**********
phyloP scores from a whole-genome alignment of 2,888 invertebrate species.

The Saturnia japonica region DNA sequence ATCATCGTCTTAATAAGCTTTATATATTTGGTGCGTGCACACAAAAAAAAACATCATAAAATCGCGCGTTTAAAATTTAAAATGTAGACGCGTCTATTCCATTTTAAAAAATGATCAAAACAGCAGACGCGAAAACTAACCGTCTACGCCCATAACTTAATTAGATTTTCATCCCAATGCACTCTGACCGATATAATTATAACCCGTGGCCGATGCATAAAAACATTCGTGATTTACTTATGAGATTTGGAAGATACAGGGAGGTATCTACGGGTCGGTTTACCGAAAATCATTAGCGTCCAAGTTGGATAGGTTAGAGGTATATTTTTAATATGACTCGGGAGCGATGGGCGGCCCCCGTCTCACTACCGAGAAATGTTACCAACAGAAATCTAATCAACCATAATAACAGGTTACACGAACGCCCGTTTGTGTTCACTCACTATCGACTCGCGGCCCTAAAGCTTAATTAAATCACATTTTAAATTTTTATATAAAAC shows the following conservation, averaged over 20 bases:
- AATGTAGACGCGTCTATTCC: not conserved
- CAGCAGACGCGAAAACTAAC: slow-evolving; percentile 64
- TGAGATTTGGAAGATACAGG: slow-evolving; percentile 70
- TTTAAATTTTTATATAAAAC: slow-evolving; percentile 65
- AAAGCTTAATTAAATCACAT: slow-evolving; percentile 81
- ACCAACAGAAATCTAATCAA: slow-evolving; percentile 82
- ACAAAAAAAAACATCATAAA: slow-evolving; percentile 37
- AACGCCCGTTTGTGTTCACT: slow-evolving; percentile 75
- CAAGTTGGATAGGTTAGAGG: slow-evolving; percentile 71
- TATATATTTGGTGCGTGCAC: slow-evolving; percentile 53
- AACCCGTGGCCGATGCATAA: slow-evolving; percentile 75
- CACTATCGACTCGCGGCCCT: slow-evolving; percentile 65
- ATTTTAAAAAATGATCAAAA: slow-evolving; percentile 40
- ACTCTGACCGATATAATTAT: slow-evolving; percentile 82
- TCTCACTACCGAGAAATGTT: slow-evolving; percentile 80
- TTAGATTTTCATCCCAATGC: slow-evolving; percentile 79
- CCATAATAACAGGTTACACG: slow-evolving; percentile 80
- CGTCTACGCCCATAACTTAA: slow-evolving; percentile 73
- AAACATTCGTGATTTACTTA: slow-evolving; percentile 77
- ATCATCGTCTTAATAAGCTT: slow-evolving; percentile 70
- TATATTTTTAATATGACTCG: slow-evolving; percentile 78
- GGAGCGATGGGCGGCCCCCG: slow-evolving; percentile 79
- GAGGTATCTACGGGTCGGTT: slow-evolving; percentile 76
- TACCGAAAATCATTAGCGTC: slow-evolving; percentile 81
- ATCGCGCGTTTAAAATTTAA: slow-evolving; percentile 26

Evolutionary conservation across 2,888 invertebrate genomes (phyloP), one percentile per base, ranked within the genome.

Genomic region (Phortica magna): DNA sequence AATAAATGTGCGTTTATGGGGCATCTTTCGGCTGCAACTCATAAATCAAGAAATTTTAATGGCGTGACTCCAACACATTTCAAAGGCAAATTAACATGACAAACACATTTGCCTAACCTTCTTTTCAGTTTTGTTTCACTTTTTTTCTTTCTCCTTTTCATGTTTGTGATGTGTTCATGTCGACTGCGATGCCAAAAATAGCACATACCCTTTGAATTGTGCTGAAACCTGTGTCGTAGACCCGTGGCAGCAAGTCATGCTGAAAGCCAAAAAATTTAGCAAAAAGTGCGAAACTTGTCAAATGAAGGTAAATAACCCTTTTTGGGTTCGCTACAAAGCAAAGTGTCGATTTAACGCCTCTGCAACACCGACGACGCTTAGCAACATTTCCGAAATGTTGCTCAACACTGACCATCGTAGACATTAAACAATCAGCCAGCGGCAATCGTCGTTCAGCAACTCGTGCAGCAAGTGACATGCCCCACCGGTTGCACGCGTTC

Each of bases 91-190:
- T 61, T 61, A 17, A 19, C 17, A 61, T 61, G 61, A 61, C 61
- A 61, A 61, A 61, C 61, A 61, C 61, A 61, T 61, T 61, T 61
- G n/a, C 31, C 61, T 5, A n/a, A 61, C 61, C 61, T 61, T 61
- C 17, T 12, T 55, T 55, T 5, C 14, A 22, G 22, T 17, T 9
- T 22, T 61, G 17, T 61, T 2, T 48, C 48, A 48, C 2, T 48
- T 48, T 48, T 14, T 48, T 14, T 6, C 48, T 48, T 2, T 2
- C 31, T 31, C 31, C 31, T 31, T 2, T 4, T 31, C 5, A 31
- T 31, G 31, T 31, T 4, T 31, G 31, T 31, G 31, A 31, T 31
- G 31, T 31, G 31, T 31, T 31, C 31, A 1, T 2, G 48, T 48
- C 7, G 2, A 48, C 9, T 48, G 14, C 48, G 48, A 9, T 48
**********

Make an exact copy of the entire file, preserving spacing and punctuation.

phyloP scores from a whole-genome alignment of 2,888 invertebrate species.

The Saturnia japonica region DNA sequence ATCATCGTCTTAATAAGCTTTATATATTTGGTGCGTGCACACAAAAAAAAACATCATAAAATCGCGCGTTTAAAATTTAAAATGTAGACGCGTCTATTCCATTTTAAAAAATGATCAAAACAGCAGACGCGAAAACTAACCGTCTACGCCCATAACTTAATTAGATTTTCATCCCAATGCACTCTGACCGATATAATTATAACCCGTGGCCGATGCATAAAAACATTCGTGATTTACTTATGAGATTTGGAAGATACAGGGAGGTATCTACGGGTCGGTTTACCGAAAATCATTAGCGTCCAAGTTGGATAGGTTAGAGGTATATTTTTAATATGACTCGGGAGCGATGGGCGGCCCCCGTCTCACTACCGAGAAATGTTACCAACAGAAATCTAATCAACCATAATAACAGGTTACACGAACGCCCGTTTGTGTTCACTCACTATCGACTCGCGGCCCTAAAGCTTAATTAAATCACATTTTAAATTTTTATATAAAAC shows the following conservation, averaged over 20 bases:
- AATGTAGACGCGTCTATTCC: not conserved
- CAGCAGACGCGAAAACTAAC: slow-evolving; percentile 64
- TGAGATTTGGAAGATACAGG: slow-evolving; percentile 70
- TTTAAATTTTTATATAAAAC: slow-evolving; percentile 65
- AAAGCTTAATTAAATCACAT: slow-evolving; percentile 81
- ACCAACAGAAATCTAATCAA: slow-evolving; percentile 82
- ACAAAAAAAAACATCATAAA: slow-evolving; percentile 37
- AACGCCCGTTTGTGTTCACT: slow-evolving; percentile 75
- CAAGTTGGATAGGTTAGAGG: slow-evolving; percentile 71
- TATATATTTGGTGCGTGCAC: slow-evolving; percentile 53
- AACCCGTGGCCGATGCATAA: slow-evolving; percentile 75
- CACTATCGACTCGCGGCCCT: slow-evolving; percentile 65
- ATTTTAAAAAATGATCAAAA: slow-evolving; percentile 40
- ACTCTGACCGATATAATTAT: slow-evolving; percentile 82
- TCTCACTACCGAGAAATGTT: slow-evolving; percentile 80
- TTAGATTTTCATCCCAATGC: slow-evolving; percentile 79
- CCATAATAACAGGTTACACG: slow-evolving; percentile 80
- CGTCTACGCCCATAACTTAA: slow-evolving; percentile 73
- AAACATTCGTGATTTACTTA: slow-evolving; percentile 77
- ATCATCGTCTTAATAAGCTT: slow-evolving; percentile 70
- TATATTTTTAATATGACTCG: slow-evolving; percentile 78
- GGAGCGATGGGCGGCCCCCG: slow-evolving; percentile 79
- GAGGTATCTACGGGTCGGTT: slow-evolving; percentile 76
- TACCGAAAATCATTAGCGTC: slow-evolving; percentile 81
- ATCGCGCGTTTAAAATTTAA: slow-evolving; percentile 26

Evolutionary conservation across 2,888 invertebrate genomes (phyloP), one percentile per base, ranked within the genome.

Genomic region (Phortica magna): DNA sequence AATAAATGTGCGTTTATGGGGCATCTTTCGGCTGCAACTCATAAATCAAGAAATTTTAATGGCGTGACTCCAACACATTTCAAAGGCAAATTAACATGACAAACACATTTGCCTAACCTTCTTTTCAGTTTTGTTTCACTTTTTTTCTTTCTCCTTTTCATGTTTGTGATGTGTTCATGTCGACTGCGATGCCAAAAATAGCACATACCCTTTGAATTGTGCTGAAACCTGTGTCGTAGACCCGTGGCAGCAAGTCATGCTGAAAGCCAAAAAATTTAGCAAAAAGTGCGAAACTTGTCAAATGAAGGTAAATAACCCTTTTTGGGTTCGCTACAAAGCAAAGTGTCGATTTAACGCCTCTGCAACACCGACGACGCTTAGCAACATTTCCGAAATGTTGCTCAACACTGACCATCGTAGACATTAAACAATCAGCCAGCGGCAATCGTCGTTCAGCAACTCGTGCAGCAAGTGACATGCCCCACCGGTTGCACGCGTTC

Each of bases 91-190:
- T 61, T 61, A 17, A 19, C 17, A 61, T 61, G 61, A 61, C 61
- A 61, A 61, A 61, C 61, A 61, C 61, A 61, T 61, T 61, T 61
- G n/a, C 31, C 61, T 5, A n/a, A 61, C 61, C 61, T 61, T 61
- C 17, T 12, T 55, T 55, T 5, C 14, A 22, G 22, T 17, T 9
- T 22, T 61, G 17, T 61, T 2, T 48, C 48, A 48, C 2, T 48
- T 48, T 48, T 14, T 48, T 14, T 6, C 48, T 48, T 2, T 2
- C 31, T 31, C 31, C 31, T 31, T 2, T 4, T 31, C 5, A 31
- T 31, G 31, T 31, T 4, T 31, G 31, T 31, G 31, A 31, T 31
- G 31, T 31, G 31, T 31, T 31, C 31, A 1, T 2, G 48, T 48
- C 7, G 2, A 48, C 9, T 48, G 14, C 48, G 48, A 9, T 48